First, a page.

I know dozens (and dozens) of women who have a love-hate relationship with the Seder. And I’m not talking about the cleaning and preparation entailed. I’m referring to the deeper challenges the Seder brings up for so many of us.
Granted, the physical preparations for Pesach are a big deal. Reb Levi Yitzchak of Berdichev actually links the various aspects of the cleaning we do for Pesach to the shofar blasts of Rosh Hashanah, explaining that the physical effort we expend at this time of year stands in our stead at the time of spiritual judgement. That said, I challenge the heights we’ve taken “cleaning” to. In my opinion, it’s waaaay over the top. I don’t buy that all the frenzy is coming from a healthy place. With age I slipped free of the “cult of cleaning.” Yes, I now differentiate between Spring Cleaning and Passover Cleaning and whereas I used to tell others these words of the Lubavitcher Rebbe’s, I now actually live by them: “Dust is not chometz and children are not the Pesach offering.”
Okay, one down. We can get beyond the physical exertion stuff. But two, or three, or four to go. The real deep challenge for most of us is not in the preparation but in the Seder itself.
How many folks do you know who have reservations about the meal? (Yes, you can include yourself in that list.) We don’t know how to accommodate the relatives who “just want to get to the food” – or we’re one of those relatives ourselves! We think our partner doesn’t have a grip on social graces; is not “spiritually in tune,” is too cerebral; lacks warmth; too gushy; doesn’t engage with us at the table. There’s no lack of things to obsess over regarding others. Next we dig in to ourselves. After all our work, don’t we deserve more? Don’t we deserve to have the Seder run the way we think it should be? And then the double-whammy! Why are we SO demanding; critical; uptight? You get what I mean.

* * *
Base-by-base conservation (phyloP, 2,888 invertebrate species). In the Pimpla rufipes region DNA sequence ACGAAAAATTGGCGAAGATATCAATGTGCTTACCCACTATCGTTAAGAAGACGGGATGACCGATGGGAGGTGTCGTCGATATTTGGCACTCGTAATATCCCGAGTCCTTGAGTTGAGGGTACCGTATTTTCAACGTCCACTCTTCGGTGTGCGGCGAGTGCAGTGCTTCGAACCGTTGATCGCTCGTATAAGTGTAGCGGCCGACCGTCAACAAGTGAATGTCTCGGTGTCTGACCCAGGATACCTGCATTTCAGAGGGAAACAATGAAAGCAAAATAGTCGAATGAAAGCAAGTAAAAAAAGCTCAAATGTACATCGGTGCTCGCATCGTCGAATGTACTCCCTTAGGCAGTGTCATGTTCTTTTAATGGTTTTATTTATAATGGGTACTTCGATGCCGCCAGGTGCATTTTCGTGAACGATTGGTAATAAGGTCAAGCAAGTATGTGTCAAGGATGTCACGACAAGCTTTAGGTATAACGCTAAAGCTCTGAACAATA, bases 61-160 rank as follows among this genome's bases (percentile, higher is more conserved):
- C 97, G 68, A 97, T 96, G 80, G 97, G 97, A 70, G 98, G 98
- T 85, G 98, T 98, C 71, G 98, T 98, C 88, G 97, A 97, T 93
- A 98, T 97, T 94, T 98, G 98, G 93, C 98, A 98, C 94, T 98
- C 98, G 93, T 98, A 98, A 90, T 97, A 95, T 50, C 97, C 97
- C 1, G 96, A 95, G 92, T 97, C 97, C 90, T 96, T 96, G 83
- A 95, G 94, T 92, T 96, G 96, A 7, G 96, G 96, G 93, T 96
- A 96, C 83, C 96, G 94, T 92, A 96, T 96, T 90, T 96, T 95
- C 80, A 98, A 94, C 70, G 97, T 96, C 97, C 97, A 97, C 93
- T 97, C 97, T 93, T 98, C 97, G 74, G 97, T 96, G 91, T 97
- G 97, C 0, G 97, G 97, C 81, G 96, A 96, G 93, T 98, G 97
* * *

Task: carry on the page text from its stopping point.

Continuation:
But it doesn’t have to be that way. And I’d like to share some ideas I have with you about “How to Seder.”
This coming Monday night begins the New Moon of the month of Nissan. It’s the month of our Freedom not only from an exile of long ago but from the ways of being that keep us trapped today.
I thought it would be an opportune time for us to get together, celebrate the New Moon and tap into the wave of freedom.
Here’s what I have in mind for the How to Seder event:
- Touch on what it takes to become emotionally free.
- Look at how to balance setting an intention and letting go of the outcome.
- Glance at the basic structure of the Haggadah (I’m not referring to content. Rather this will be a look at the flow of the text. I find it is useful for people to make sense of the sometimes seemingly disconnected readings.)
- And I’ll share some meditations you can focus on to go deep within and make the Seder more meaningful for you regardless of where anyone else is holding.
- And then I’ll take questions from the group. If you like, you can email them to me by using the webform on my site.
Happy New Moon!